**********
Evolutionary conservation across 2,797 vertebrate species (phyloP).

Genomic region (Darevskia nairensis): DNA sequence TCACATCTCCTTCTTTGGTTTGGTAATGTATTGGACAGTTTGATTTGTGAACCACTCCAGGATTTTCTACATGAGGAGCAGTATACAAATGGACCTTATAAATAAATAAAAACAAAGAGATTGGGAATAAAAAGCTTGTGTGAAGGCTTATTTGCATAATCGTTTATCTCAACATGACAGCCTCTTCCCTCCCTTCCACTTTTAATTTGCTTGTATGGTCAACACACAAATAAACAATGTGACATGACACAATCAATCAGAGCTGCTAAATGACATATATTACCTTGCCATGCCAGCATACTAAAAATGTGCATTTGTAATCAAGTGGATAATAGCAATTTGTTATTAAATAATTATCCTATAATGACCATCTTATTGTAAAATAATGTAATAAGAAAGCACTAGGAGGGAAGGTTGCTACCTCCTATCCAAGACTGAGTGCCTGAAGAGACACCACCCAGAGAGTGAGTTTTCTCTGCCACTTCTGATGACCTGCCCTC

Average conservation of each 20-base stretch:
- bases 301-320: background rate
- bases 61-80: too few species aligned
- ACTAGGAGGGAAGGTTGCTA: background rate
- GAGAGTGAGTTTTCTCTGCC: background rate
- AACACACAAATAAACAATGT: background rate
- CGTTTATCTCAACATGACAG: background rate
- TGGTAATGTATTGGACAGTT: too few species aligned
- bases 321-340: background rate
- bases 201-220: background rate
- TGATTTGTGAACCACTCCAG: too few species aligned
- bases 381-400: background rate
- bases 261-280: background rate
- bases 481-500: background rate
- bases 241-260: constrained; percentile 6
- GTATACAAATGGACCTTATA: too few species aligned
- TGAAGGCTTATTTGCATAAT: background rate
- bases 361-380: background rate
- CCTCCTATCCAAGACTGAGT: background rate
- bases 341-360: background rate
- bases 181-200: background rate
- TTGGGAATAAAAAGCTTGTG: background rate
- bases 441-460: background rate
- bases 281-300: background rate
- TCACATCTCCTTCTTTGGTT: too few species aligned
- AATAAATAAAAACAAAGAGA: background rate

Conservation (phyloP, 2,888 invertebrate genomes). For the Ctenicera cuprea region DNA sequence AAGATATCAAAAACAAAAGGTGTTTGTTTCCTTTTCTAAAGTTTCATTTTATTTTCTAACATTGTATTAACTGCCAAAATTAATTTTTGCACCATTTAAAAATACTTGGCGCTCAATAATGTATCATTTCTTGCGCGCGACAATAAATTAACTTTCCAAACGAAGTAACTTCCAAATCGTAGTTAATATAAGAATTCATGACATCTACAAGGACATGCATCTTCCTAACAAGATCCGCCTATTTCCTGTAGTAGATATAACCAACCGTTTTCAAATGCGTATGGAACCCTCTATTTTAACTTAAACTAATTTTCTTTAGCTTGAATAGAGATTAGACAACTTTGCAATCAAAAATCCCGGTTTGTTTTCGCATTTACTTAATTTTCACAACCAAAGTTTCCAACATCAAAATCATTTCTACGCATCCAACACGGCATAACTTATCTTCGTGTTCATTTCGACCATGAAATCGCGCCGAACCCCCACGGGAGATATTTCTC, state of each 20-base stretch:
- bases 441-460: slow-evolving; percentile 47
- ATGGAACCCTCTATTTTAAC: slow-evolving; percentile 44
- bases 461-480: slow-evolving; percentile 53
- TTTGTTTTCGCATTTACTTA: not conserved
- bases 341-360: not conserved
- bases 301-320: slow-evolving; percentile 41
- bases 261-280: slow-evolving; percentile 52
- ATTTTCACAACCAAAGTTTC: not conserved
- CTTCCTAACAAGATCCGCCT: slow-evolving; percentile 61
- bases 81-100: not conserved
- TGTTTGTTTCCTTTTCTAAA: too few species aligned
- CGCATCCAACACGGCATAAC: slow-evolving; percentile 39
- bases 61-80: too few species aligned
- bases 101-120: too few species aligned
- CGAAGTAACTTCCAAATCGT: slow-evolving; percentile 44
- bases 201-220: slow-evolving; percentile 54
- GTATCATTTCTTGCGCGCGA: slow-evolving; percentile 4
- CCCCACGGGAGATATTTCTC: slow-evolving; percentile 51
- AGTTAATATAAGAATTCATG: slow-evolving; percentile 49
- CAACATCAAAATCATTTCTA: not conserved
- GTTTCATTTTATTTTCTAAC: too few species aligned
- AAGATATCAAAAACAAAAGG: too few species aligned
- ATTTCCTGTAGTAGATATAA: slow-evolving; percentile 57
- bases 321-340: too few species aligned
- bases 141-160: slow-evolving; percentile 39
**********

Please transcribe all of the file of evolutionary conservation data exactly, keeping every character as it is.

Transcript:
Evolutionary conservation across 2,797 vertebrate species (phyloP).

Genomic region (Darevskia nairensis): DNA sequence TCACATCTCCTTCTTTGGTTTGGTAATGTATTGGACAGTTTGATTTGTGAACCACTCCAGGATTTTCTACATGAGGAGCAGTATACAAATGGACCTTATAAATAAATAAAAACAAAGAGATTGGGAATAAAAAGCTTGTGTGAAGGCTTATTTGCATAATCGTTTATCTCAACATGACAGCCTCTTCCCTCCCTTCCACTTTTAATTTGCTTGTATGGTCAACACACAAATAAACAATGTGACATGACACAATCAATCAGAGCTGCTAAATGACATATATTACCTTGCCATGCCAGCATACTAAAAATGTGCATTTGTAATCAAGTGGATAATAGCAATTTGTTATTAAATAATTATCCTATAATGACCATCTTATTGTAAAATAATGTAATAAGAAAGCACTAGGAGGGAAGGTTGCTACCTCCTATCCAAGACTGAGTGCCTGAAGAGACACCACCCAGAGAGTGAGTTTTCTCTGCCACTTCTGATGACCTGCCCTC

Average conservation of each 20-base stretch:
- bases 301-320: background rate
- bases 61-80: too few species aligned
- ACTAGGAGGGAAGGTTGCTA: background rate
- GAGAGTGAGTTTTCTCTGCC: background rate
- AACACACAAATAAACAATGT: background rate
- CGTTTATCTCAACATGACAG: background rate
- TGGTAATGTATTGGACAGTT: too few species aligned
- bases 321-340: background rate
- bases 201-220: background rate
- TGATTTGTGAACCACTCCAG: too few species aligned
- bases 381-400: background rate
- bases 261-280: background rate
- bases 481-500: background rate
- bases 241-260: constrained; percentile 6
- GTATACAAATGGACCTTATA: too few species aligned
- TGAAGGCTTATTTGCATAAT: background rate
- bases 361-380: background rate
- CCTCCTATCCAAGACTGAGT: background rate
- bases 341-360: background rate
- bases 181-200: background rate
- TTGGGAATAAAAAGCTTGTG: background rate
- bases 441-460: background rate
- bases 281-300: background rate
- TCACATCTCCTTCTTTGGTT: too few species aligned
- AATAAATAAAAACAAAGAGA: background rate

Conservation (phyloP, 2,888 invertebrate genomes). For the Ctenicera cuprea region DNA sequence AAGATATCAAAAACAAAAGGTGTTTGTTTCCTTTTCTAAAGTTTCATTTTATTTTCTAACATTGTATTAACTGCCAAAATTAATTTTTGCACCATTTAAAAATACTTGGCGCTCAATAATGTATCATTTCTTGCGCGCGACAATAAATTAACTTTCCAAACGAAGTAACTTCCAAATCGTAGTTAATATAAGAATTCATGACATCTACAAGGACATGCATCTTCCTAACAAGATCCGCCTATTTCCTGTAGTAGATATAACCAACCGTTTTCAAATGCGTATGGAACCCTCTATTTTAACTTAAACTAATTTTCTTTAGCTTGAATAGAGATTAGACAACTTTGCAATCAAAAATCCCGGTTTGTTTTCGCATTTACTTAATTTTCACAACCAAAGTTTCCAACATCAAAATCATTTCTACGCATCCAACACGGCATAACTTATCTTCGTGTTCATTTCGACCATGAAATCGCGCCGAACCCCCACGGGAGATATTTCTC, state of each 20-base stretch:
- bases 441-460: slow-evolving; percentile 47
- ATGGAACCCTCTATTTTAAC: slow-evolving; percentile 44
- bases 461-480: slow-evolving; percentile 53
- TTTGTTTTCGCATTTACTTA: not conserved
- bases 341-360: not conserved
- bases 301-320: slow-evolving; percentile 41
- bases 261-280: slow-evolving; percentile 52
- ATTTTCACAACCAAAGTTTC: not conserved
- CTTCCTAACAAGATCCGCCT: slow-evolving; percentile 61
- bases 81-100: not conserved
- TGTTTGTTTCCTTTTCTAAA: too few species aligned
- CGCATCCAACACGGCATAAC: slow-evolving; percentile 39
- bases 61-80: too few species aligned
- bases 101-120: too few species aligned
- CGAAGTAACTTCCAAATCGT: slow-evolving; percentile 44
- bases 201-220: slow-evolving; percentile 54
- GTATCATTTCTTGCGCGCGA: slow-evolving; percentile 4
- CCCCACGGGAGATATTTCTC: slow-evolving; percentile 51
- AGTTAATATAAGAATTCATG: slow-evolving; percentile 49
- CAACATCAAAATCATTTCTA: not conserved
- GTTTCATTTTATTTTCTAAC: too few species aligned
- AAGATATCAAAAACAAAAGG: too few species aligned
- ATTTCCTGTAGTAGATATAA: slow-evolving; percentile 57
- bases 321-340: too few species aligned
- bases 141-160: slow-evolving; percentile 39